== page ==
Landmark case

In 1993 the Queen’s Bench Divisional Court determined the legal definition of the word ‘type’. In the landmark case of Dunne and Brock Their Lordships, Justice Glidewell and Justice Cresswell stated:

"That a dog of the type known as a Pit Bull Terrier is an animal approximately amounting to, near to, having a substantial number of characteristics of the Pit Bull Terrier".

Thus any dog regardless of parentage could be of the ‘type’. With this ruling the law was in effect extended to cover possibly thousands of mongrels, regardless of parentage; dogs which couldn’t be registered as the deadline had passed and the Index was now closed.

Following the introduction of the DDA it became almost routine for pet dogs to be seized often amidst scenes of great distress. Taken away frantically struggling on the end of a catch pole, whilst children cried and pleaded for their dogs life, to be kept kennelled at secret locations with no contact allowed was and is still remarkably acceptable according to the Act. Owners endured months and in some cases years of complex legal hearings desperately attempting to secure the return of their dog.

The legislation is ultimate proof that the principles of democracy and justice have been blatantly ignored. Section 5 (5) reversed the burden of proof and this was not restored, even when the Act was amended.

The basic right of innocent until proven guilty does not apply - it is taken away from dog owners who once accused have to prove their dog is not of the ‘type’ rather than the prosecution prove that it is!

The penalty for owning an un-registered dog, or breaking the strict rules of owning a registered dog, e.g., muzzling and leash at all times in a public place, (which was later determined to include the inside of your vehicle) was death to the dog if found guilty. There was no other option available to the Courts when sentencing; destruction of the dog was compulsory. Owners fought long and hard to keep their dogs alive and some cases became powerful symbols of a struggle for some justice and change.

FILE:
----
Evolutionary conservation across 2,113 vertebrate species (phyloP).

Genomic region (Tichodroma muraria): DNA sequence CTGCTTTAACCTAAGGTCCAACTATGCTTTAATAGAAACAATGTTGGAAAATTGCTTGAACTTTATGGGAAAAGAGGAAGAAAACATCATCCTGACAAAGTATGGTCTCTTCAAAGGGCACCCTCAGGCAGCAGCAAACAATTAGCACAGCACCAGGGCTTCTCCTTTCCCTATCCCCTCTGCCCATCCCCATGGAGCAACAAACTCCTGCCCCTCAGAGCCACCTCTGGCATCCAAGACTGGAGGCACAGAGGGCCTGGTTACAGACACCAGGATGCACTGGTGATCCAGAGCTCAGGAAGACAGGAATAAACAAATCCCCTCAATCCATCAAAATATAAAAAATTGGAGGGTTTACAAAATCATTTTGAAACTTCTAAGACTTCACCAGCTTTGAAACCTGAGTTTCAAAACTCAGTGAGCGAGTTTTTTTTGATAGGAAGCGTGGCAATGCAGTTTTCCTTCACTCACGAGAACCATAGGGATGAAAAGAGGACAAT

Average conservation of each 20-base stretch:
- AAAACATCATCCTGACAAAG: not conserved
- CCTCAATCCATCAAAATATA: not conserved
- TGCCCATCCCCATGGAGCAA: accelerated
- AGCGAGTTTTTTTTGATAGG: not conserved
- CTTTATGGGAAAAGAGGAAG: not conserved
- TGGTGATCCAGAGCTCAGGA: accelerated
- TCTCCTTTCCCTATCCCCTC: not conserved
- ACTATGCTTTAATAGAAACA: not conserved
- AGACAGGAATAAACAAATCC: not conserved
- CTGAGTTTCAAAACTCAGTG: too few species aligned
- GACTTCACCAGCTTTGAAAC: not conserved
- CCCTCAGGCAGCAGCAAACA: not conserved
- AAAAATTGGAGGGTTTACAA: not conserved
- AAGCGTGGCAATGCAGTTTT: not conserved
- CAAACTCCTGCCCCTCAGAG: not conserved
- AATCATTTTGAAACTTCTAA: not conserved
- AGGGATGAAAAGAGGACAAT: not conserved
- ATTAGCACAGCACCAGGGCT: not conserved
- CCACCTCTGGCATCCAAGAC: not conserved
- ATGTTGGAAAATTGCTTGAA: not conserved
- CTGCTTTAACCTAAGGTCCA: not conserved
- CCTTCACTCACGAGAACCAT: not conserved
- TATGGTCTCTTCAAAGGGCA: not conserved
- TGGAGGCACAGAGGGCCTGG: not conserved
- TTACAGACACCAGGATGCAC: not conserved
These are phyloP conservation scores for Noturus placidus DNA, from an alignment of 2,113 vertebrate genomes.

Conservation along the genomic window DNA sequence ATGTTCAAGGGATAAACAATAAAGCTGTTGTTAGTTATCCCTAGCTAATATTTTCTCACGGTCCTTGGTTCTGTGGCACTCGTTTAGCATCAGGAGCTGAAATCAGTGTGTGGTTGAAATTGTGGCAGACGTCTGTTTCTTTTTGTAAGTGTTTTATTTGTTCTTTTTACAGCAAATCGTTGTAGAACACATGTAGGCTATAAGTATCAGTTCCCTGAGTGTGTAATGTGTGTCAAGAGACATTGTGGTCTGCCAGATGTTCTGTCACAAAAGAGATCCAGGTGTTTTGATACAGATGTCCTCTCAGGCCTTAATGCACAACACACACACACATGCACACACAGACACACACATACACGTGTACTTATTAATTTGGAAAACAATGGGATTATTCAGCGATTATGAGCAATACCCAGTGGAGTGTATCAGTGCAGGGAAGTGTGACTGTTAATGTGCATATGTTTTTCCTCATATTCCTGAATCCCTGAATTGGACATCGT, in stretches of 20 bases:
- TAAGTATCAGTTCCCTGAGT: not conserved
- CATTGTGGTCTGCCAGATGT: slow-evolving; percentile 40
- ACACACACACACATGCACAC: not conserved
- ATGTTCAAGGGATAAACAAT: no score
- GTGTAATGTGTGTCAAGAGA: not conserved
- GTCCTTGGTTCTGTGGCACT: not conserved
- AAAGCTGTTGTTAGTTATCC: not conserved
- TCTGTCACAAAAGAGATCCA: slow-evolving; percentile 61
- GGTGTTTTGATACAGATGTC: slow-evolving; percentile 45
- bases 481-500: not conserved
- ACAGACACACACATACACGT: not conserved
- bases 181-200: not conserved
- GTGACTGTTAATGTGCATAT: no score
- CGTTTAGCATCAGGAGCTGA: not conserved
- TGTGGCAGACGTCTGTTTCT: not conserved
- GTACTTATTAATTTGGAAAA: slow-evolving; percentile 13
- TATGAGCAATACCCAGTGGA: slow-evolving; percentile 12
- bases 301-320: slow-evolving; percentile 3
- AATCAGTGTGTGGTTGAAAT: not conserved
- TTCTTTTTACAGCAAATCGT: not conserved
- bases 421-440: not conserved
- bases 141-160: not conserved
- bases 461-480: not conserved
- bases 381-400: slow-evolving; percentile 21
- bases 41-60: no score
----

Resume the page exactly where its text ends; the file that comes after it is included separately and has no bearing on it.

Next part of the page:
Following endless campaigning by many groups including the NCDL (now Dogs Trust) and concerned individuals, the long hoped for Amendment came into force on June 8th 1997.

The main provision, which was widely welcomed, was the removal of the mandatory destruction penalty for dogs found guilty of resembling a ‘type’. Discretionary powers were returned to the courts giving the option to order the dog placed on the Index providing that the dog would not constitute a danger to public safety. An option grabbed by many a dog owner considering the alternative of their pet being killed and returned in a plastic bin liner or not returned at all.